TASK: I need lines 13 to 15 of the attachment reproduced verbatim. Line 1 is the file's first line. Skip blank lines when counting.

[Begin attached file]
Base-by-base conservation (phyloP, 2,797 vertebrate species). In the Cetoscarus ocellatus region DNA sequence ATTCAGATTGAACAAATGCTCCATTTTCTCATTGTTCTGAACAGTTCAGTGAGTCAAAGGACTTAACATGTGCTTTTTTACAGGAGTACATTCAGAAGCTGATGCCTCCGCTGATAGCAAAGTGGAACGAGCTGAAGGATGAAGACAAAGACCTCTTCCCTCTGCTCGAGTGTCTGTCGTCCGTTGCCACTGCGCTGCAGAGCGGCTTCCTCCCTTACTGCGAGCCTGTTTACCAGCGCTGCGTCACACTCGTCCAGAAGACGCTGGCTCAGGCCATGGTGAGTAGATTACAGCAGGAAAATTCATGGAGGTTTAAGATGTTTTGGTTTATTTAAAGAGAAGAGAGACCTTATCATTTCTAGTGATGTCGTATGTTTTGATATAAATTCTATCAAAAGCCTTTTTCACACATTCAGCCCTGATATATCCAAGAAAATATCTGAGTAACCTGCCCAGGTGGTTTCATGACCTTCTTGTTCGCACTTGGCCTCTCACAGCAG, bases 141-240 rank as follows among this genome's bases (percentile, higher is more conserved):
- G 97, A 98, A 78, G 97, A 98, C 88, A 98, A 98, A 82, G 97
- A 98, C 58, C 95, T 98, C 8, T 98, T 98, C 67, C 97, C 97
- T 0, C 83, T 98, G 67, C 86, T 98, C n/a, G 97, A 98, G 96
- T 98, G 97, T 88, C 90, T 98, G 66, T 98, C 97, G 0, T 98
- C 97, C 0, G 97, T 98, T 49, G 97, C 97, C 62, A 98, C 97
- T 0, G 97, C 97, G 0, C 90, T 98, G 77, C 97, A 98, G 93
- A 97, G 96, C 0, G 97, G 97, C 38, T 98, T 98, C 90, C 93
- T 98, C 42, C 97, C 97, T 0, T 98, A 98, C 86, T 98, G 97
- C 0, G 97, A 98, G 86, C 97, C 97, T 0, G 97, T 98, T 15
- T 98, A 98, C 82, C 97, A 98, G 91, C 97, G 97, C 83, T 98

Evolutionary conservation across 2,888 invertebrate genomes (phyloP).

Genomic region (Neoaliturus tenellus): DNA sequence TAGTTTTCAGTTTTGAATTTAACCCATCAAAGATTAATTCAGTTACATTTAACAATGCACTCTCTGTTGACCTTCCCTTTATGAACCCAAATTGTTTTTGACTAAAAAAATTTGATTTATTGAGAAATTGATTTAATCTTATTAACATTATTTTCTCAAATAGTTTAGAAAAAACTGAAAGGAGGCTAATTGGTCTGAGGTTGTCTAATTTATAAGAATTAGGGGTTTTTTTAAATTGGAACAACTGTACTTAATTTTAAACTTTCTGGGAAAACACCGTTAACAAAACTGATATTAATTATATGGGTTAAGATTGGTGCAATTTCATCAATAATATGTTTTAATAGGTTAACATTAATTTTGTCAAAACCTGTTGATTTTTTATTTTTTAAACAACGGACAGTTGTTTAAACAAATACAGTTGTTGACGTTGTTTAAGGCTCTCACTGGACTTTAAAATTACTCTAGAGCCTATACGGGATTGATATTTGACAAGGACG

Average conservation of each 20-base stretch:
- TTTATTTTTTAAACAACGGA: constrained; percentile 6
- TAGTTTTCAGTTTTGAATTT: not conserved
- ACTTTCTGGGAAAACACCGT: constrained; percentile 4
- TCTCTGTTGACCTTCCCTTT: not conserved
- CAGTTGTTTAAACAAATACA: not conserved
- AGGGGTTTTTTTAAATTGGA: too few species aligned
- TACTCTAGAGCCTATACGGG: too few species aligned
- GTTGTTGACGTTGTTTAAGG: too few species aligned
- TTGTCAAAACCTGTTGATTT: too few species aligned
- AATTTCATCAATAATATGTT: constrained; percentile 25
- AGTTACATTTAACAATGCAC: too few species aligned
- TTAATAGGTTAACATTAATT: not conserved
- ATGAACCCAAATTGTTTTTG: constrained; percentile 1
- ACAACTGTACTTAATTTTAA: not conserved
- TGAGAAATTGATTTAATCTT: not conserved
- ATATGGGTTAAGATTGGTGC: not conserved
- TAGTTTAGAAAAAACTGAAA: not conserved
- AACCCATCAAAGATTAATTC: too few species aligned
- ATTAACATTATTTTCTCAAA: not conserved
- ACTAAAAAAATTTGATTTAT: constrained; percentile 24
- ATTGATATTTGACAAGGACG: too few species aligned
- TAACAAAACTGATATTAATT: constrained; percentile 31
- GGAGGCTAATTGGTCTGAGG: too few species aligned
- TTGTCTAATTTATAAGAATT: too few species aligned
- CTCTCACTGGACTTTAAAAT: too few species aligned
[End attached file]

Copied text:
Genomic region (Neoaliturus tenellus): DNA sequence TAGTTTTCAGTTTTGAATTTAACCCATCAAAGATTAATTCAGTTACATTTAACAATGCACTCTCTGTTGACCTTCCCTTTATGAACCCAAATTGTTTTTGACTAAAAAAATTTGATTTATTGAGAAATTGATTTAATCTTATTAACATTATTTTCTCAAATAGTTTAGAAAAAACTGAAAGGAGGCTAATTGGTCTGAGGTTGTCTAATTTATAAGAATTAGGGGTTTTTTTAAATTGGAACAACTGTACTTAATTTTAAACTTTCTGGGAAAACACCGTTAACAAAACTGATATTAATTATATGGGTTAAGATTGGTGCAATTTCATCAATAATATGTTTTAATAGGTTAACATTAATTTTGTCAAAACCTGTTGATTTTTTATTTTTTAAACAACGGACAGTTGTTTAAACAAATACAGTTGTTGACGTTGTTTAAGGCTCTCACTGGACTTTAAAATTACTCTAGAGCCTATACGGGATTGATATTTGACAAGGACG

Average conservation of each 20-base stretch:
- TTTATTTTTTAAACAACGGA: constrained; percentile 6